Alfred State chair of Architecture and Design explains the video and project
By JOHN ANDERSON
Back in early December, a group of Alfred State architecture students attended a Wellsville Village Board meeting to make a presentation.
It’s not the first time. Talented students showed their vision for the village in 2016, Other architecture groups have done the same.
But this time, instead of a few poster board, the students put together a video with incredible computerized details of their vision. The video takes you on a walk, drive and bike ride through the village.
As you look at the current buildings and signs, you then see their ideas and realize “that could happen here.”
Why didn’t the presentation create the spark and excitement in the community that is happening today?
There are about $4.5 million reasons.
Wellsville was awarded a historic NY Forward grant for $4.5 million, and it’s the first award with $100 million to be given out by the state.
The video had under 50 views. This week, it was posted on the Wellsville Sun Facebook page and now has over 2,600 views:
About 50 students worked on the project called, “A Modern Connection to the Historic Village” at the David A. Howe Library in Wellsville. More than 45 students were involved in developing plans for Downtown Wellsville.
William C. Dean is a Professor of Architecture and Chair of the Department of Architecture and Design at Alfred State.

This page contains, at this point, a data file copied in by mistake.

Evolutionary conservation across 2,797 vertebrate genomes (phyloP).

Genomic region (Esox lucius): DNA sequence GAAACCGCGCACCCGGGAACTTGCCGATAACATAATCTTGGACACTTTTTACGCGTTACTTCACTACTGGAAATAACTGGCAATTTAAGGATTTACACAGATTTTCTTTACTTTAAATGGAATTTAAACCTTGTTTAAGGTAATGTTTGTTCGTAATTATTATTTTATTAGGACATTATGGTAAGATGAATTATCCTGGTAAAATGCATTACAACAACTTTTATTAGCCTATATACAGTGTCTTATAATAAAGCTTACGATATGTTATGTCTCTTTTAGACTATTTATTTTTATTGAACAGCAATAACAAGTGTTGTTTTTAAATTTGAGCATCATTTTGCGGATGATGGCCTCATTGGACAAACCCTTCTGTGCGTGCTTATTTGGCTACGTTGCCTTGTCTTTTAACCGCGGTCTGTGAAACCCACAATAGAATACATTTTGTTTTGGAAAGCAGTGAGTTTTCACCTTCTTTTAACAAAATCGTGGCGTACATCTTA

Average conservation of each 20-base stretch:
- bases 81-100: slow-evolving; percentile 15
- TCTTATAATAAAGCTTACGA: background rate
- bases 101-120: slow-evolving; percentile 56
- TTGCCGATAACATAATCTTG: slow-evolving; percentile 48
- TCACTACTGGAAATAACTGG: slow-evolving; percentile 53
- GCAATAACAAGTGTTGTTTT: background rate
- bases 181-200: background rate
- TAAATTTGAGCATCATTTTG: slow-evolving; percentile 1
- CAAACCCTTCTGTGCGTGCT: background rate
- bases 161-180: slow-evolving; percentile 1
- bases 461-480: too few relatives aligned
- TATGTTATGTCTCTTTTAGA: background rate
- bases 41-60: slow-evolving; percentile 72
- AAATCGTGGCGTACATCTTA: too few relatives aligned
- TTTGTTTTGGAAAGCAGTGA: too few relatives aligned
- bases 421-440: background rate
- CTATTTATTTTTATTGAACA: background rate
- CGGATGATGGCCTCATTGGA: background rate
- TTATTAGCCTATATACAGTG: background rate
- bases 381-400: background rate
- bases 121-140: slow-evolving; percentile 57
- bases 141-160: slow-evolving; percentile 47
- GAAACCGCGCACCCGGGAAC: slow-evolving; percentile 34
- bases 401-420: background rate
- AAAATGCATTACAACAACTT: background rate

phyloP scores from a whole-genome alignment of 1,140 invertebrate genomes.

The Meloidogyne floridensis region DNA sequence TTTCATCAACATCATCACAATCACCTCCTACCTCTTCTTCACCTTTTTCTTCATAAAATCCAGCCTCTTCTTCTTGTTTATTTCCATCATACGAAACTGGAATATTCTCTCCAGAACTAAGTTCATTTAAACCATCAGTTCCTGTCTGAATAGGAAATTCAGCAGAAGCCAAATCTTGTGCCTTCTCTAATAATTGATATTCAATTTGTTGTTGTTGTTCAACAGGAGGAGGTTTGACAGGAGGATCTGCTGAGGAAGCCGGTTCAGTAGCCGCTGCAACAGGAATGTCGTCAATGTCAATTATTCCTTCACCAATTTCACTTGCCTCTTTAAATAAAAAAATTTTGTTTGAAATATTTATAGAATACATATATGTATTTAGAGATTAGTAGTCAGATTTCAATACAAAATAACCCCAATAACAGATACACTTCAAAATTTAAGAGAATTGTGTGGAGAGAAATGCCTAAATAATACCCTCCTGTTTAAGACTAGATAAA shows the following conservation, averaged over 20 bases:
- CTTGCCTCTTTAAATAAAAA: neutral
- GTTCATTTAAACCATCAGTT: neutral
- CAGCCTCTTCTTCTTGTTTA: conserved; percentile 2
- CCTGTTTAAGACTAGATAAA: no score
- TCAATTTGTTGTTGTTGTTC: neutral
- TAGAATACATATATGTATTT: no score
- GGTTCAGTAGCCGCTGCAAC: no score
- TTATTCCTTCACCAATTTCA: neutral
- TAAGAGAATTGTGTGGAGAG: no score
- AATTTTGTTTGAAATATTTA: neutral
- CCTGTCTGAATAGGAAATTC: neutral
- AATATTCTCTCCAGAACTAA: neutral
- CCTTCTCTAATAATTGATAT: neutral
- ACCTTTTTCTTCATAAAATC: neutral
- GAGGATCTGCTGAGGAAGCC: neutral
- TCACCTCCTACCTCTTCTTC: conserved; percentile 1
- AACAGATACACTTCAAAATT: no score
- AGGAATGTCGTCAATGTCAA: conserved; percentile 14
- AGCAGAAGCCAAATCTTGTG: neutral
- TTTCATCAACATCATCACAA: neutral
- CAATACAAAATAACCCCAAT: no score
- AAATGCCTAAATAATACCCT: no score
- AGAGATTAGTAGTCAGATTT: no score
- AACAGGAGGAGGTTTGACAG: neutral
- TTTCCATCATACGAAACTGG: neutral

Dean said the video was a team effort in Professor Matt DiRado’s studio section. The entire studio of 16 students modeled that section of the village. The leads were JoAnna Musacchio (Canastota), John Snyder III (Hamburg), and Connor T. Weihoneig (Rochester) who helped render the individual video clips, and Colin W. Thompson (Webster) compiled all the clips into the video, added music, callouts and posted it to YouTube.
To work on the Wellsville project, 50 students were divided into three design studio sections under the direction of Bill Dean, DiRado, and Professor Alan Vlakancic.
“In working with communities over that past 20 years, this year’s project was definitely the most challenging in terms of the number of design studios and students involved,” Dean said. “The students in each studio did a tremendous job in organizing themselves and communicating between studios to complete the Community Visualization Study of Wellsville, and produced some exceptional work based on information provided by the village, town, and county.”
As Wellsville officials consider the plans, the excitement Wellsville has shown should help the students in the future.
“My hope is that these students will carry the spirit of activism with them after graduation and, as citizens, architects and urban designers, seek to achieve positive change for communities wherever their futures may take them,” Dean added.
If you don’t live in Wellsville and want to see what the students think of your community, check with your municipality. Alfred State Architecture and Design students presented designs to Andover, Bolivar, Belmont, Fillmore and Caneadea over the past three years.